DX, API Design & Documentation

Get Your OpenAPI Spec Ready For Code Generation

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Nola Di Mare Sullivan is the head of developer relations at Speakeasy. He works there to ensure that every organization can give developers a first-class experience using their APIs. In this article, he discusses Code Generation.

Typically, most companies’ journey starts with maintaining an OpenAPI spec because it’s been mandated by the leadership team. The team is not deriving value from it, so they are not very keen to do it. Then, at some point, people will realize that if we’re maintaining this thing, we might as well make it valuable. And usually, the first application of the OpenAPI spec is for keeping documentation up to date. The OpenAPI spec is a reference of your API, which can be used to create the classic three-panel documentation site you’ve probably seen when trying to get started using an API. So that’s the second phase, and to be honest, that’s where many companies are probably today. There’s a further stage of sophistication, which is where people should be trying to get to, and it’s where the most advanced engineering organizations are today, which is using your OpenApi spec to build libraries that power internal and external development.

Some organizations use OpenApi to create client libraries and server stubs. This allows people to access your API using the language they’re most familiar with and spares them from writing code that makes integrating with API difficult. This will help you convert more users into paying users, give them a better overall experience, and help maximize usage in the long term.

Consider the following points to achieve a higher level of developer experience.

  1. We can’t use our spec for code generation because we don’t have the right staffing level. And we haven’t built a sophisticated enough governance workflow. But, if you wait for everything to be perfect before you start, it will not happen. If you wait for value, no one will want to use the API; if no one will use the API, it will not generate value. If you can generate libraries using OpenApi spec, the developers within your organization can use those libraries, and it improves their lives. Now, you’ve created an incentive for them to ensure that those specs stay current and have the latest information. Starting small makes it easier to explain to people that they can work towards a better future.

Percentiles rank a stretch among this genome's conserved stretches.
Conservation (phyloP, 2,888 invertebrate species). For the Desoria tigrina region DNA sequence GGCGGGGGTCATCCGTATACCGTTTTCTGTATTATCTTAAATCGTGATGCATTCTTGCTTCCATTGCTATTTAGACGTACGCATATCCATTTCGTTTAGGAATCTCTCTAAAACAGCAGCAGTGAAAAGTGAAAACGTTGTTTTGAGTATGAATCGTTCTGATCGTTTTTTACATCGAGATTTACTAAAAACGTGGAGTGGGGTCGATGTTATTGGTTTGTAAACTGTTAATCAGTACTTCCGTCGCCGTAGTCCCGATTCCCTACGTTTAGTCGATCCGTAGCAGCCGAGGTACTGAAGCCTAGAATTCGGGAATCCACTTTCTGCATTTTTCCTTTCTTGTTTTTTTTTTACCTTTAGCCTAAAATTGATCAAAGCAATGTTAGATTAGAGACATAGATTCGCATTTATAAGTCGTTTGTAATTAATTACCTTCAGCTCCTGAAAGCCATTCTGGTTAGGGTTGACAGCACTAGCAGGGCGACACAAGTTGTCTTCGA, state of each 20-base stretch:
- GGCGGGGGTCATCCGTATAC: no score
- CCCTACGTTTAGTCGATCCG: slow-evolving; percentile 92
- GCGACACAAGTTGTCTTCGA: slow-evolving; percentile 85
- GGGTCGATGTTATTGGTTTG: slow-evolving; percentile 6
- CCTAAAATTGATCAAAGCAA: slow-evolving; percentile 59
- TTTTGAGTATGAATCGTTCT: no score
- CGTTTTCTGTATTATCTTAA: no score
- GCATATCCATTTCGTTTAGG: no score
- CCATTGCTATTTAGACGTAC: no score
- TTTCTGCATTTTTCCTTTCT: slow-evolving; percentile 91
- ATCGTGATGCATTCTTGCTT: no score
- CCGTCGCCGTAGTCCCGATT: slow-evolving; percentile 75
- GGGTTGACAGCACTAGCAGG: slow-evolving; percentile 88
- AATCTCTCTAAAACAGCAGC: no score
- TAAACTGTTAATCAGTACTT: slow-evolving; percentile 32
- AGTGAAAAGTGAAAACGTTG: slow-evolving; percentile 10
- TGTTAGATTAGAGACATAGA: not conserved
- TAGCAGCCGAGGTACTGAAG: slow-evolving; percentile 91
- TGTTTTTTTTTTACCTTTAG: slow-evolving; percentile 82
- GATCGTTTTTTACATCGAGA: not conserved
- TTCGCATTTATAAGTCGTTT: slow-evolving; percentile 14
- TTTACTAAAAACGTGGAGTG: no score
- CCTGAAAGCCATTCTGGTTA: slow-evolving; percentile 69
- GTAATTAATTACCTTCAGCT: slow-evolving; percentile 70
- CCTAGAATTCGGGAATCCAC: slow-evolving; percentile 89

2. Pay attention to operation IDs. Operation IDs are unique values that get added to each operation or method in the spec. If you are going to use code generation, ensure that it is descriptive and humanly readable. Ensure you follow a consistent pattern. Stick to simple alphanumerics and separators, e.g., a dash or underscore.
  3. Reuse components and schemas wherever possible. Component schemas will become shared types, making maintenance easier and improving readability.
  4. Use tags to group your resources. Have a tag for each resource that is exposed by your API. Think carefully before you associate a method with multiple tags. Ensure that it does not conflict with your docsite.
  5. People will encounter errors when using an API, so find ways to track them. Define component schemas for error responses. The more you enumerate, the better.
  6. Overcome spec fragility with overlays. People are unsure about the outcome if they edit a spec because they are unsure of the workflows and their requirements. This is more common in larger and older organizations. So, to modify a spec without breaking existing workflows, you can use overlays. An overlay is, a file that lives alongside your spec. It just specifies a list of edits you want to make to the OpenApi specification. You save this list of manipulations that are going to be made to your canonical spec. The overlay file can contain the edits you would have wanted to make to your spec to optimize it for the codegeneration. So, you are changing your spec without needing to change the spec that the existing workflows are using.

 

To conclude, you can use multiple tools. Speakeasy is one such tool.

Nolan Di Mare Sullivan
Senior product manager with proven track-record of launching and scaling B2B enterprise SaaS products. A history of collaborating with agile engineering teams to execute customer-centric product strategy and deliver revenue growth. Willing to get into the trenches with engineering and do whatever it takes for the larger team to achieve its goals.

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